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Altec Lansing 5100 5.1-speaker system review: Altec Lansing 5100 5.1-speaker system

Altec Lansing 5100 5.1-speaker system

Nathaniel Wilkins
2 min read

If you want to add 5.1-channel surround sound to your computer but balk at the notion of placing large, ugly speakers around your workstation, Altec Lansing's affordable 5100 ($159 list price) may be the solution. Designed for PCs and game consoles, the package consists of four identical satellites, a center speaker, a subwoofer, and a control module. The ported sub has dual, direct-firing 4-inch drivers. Each of the uniquely styled satellites sports dual 1-inch aluminum cone drivers inside a slim, black-plastic cabinet mounted on a curvy, brushed-aluminum stand. The 5100's subwoofer-based amp reportedly delivers 23 watts to the sub, 7 watts to each satellite, and 22 watts to the center.


Altec Lansing 5100 5.1-speaker system

The Good

Slick, space-saving speaker design; solid sound; headphone jack; analog auxiliary input.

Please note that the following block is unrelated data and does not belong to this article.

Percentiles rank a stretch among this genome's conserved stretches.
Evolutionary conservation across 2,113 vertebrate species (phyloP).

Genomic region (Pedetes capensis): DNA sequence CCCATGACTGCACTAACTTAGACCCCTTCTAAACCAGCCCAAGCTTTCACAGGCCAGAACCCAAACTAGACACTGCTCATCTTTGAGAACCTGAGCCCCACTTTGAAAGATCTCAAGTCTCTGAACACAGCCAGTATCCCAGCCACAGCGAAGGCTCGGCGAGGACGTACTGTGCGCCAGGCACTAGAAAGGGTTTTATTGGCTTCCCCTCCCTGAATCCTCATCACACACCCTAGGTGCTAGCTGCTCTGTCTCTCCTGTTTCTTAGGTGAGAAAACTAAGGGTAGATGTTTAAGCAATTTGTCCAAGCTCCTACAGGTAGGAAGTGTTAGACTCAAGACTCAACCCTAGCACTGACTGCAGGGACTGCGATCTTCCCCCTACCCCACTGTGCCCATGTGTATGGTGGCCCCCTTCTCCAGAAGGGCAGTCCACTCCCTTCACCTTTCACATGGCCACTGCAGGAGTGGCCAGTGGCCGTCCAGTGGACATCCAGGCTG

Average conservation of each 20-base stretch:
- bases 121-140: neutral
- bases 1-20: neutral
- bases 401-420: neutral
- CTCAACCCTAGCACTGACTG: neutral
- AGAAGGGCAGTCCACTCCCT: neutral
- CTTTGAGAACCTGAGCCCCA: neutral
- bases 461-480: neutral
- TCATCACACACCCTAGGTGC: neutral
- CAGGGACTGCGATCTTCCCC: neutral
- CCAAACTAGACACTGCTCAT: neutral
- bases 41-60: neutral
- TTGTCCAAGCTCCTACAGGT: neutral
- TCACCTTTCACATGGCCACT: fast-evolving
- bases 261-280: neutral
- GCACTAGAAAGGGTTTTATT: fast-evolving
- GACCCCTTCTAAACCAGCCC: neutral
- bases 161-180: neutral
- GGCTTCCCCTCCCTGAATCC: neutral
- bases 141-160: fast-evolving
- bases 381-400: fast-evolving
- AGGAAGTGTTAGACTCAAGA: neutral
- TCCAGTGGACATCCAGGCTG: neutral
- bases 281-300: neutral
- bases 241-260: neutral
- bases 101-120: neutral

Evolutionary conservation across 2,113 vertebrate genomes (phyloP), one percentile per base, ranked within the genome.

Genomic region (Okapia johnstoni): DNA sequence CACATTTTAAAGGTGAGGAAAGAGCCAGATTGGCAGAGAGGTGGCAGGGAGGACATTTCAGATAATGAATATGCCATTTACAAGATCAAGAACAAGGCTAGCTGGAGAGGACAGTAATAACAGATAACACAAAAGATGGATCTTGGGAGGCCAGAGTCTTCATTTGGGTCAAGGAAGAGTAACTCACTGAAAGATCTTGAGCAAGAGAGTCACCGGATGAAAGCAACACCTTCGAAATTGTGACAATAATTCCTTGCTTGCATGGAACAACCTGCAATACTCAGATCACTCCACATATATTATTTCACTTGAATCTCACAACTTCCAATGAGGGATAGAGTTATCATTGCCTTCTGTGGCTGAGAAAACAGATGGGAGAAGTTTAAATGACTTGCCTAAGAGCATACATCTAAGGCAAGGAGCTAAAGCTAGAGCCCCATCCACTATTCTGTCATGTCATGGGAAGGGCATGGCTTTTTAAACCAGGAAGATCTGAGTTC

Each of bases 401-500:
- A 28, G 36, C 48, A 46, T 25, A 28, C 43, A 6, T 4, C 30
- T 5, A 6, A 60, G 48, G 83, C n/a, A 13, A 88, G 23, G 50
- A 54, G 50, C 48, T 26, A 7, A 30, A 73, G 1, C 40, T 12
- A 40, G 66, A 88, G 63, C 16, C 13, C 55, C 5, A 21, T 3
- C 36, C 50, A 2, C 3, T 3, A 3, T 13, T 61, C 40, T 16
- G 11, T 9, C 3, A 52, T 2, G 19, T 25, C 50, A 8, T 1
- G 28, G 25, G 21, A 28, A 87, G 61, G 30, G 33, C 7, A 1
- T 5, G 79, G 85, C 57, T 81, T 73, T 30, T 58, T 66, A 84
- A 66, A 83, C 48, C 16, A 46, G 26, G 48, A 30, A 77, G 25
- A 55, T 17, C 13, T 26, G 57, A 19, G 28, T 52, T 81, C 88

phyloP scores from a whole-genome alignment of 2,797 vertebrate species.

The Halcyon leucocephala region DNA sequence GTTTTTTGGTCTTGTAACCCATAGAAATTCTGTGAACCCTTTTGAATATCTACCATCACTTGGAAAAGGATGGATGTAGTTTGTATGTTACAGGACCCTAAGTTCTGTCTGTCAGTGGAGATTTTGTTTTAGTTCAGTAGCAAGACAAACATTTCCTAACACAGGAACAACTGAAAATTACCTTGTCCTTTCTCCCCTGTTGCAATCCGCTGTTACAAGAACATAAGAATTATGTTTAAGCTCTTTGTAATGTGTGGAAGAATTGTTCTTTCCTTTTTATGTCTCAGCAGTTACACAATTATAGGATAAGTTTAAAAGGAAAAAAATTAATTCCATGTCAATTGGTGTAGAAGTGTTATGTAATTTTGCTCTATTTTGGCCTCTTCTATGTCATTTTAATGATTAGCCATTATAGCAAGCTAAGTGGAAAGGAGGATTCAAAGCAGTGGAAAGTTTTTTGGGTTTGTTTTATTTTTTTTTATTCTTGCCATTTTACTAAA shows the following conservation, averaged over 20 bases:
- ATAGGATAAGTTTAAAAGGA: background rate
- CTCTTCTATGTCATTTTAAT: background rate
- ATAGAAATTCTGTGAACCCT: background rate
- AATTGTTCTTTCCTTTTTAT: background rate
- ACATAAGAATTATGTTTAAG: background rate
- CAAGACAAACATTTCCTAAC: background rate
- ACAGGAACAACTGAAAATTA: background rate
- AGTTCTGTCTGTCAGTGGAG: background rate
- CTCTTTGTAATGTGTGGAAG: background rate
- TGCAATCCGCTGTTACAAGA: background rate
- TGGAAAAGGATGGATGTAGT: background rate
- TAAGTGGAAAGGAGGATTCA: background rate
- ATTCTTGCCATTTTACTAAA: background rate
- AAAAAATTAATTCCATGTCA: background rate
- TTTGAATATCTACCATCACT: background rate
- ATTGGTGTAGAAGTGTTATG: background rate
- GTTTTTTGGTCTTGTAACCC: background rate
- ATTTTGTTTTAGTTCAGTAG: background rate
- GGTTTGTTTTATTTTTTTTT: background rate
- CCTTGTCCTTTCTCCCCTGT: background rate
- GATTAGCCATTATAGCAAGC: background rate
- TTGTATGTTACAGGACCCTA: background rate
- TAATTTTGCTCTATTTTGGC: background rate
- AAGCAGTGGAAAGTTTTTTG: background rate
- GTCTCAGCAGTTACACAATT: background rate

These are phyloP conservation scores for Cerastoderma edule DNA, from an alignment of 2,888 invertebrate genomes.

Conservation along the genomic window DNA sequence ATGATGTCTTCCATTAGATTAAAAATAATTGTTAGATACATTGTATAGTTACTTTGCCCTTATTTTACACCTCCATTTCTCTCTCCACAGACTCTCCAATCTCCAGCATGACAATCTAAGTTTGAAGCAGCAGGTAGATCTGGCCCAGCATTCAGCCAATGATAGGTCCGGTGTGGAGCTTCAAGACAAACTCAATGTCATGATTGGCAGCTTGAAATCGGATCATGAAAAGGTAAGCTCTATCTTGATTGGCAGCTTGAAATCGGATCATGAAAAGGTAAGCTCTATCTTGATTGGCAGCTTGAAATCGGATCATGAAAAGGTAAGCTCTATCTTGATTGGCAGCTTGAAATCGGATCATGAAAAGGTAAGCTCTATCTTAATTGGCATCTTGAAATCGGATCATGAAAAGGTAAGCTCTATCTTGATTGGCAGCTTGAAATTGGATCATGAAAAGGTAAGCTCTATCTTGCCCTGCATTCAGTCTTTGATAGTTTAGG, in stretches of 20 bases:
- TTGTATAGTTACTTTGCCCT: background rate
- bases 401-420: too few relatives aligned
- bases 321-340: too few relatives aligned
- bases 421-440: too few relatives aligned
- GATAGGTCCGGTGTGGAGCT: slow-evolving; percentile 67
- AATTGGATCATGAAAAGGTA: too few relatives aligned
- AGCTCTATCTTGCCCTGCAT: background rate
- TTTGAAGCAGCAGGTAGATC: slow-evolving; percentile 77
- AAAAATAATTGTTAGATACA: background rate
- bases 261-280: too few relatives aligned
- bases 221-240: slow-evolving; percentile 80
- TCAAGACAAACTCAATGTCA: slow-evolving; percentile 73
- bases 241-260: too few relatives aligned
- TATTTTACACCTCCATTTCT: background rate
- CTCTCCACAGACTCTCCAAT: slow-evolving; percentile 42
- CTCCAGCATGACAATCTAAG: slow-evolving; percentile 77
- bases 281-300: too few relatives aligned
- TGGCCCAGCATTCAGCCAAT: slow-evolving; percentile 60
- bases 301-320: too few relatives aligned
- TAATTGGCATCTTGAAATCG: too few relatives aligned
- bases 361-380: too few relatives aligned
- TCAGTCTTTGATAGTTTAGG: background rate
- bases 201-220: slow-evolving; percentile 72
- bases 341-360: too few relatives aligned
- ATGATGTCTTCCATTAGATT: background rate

The Bad

No digital inputs; not very powerful.

The Bottom Line

This 5.1-channel system offers distinctive styling and a small footprint, but it won't rock the house.

You'll have no problems using the wired control module to adjust levels and select between stereo, 4.1-, and 5.1-channel playback modes, but we wished it had a text or numeric display instead of status LEDs. The 5100's PC connectivity is strictly analog, which is adequate if you have a 5.1-channel sound card, such as our Creative Labs Audigy 2 Platinum EX. The speaker cables are hardwired to the center and sats, and they have color-coded RCA-type plugs that connect to the sub. It's worth noting that some other multimedia speaker systems are compatible with standard speaker wire for greater flexibility.

The 5100 sounds good, albeit slightly underpowered. In "--="" rel="nofollow" class="c-regularLink" target="_blank">&siteid=7&edid=&lop=txt&destcat=gs&destUrl=http%3A%2F%2Fwww%2Egamespot%2Ecom%2Fpc%2Faction%2Fquake3arena%2Findex%2Ehtml" target="_blank">Quake III, the satellites' accurate imaging helped us pinpoint foes, but even with the sub cranked, explosions lacked the earthshaking quality we heard from more-powerful systems such as Logitech's Z-680. When we played our Requiem for a Dream DVD, the center speaker stood out from the mix, delivering clear dialogue. The surrounds blended well, and the soundstage had respectable depth, but richer midrange would've enhanced realism.

While the amp has adequate headroom for solid performance at moderate volumes, some of our MP3s that weren't fully normalized had atypically loud background hiss when we juiced the volume to compensate. Hard-core users should consider a higher-wattage system, but mainstreamers will surely appreciate the 5100's compactness, attractive design, and good sound.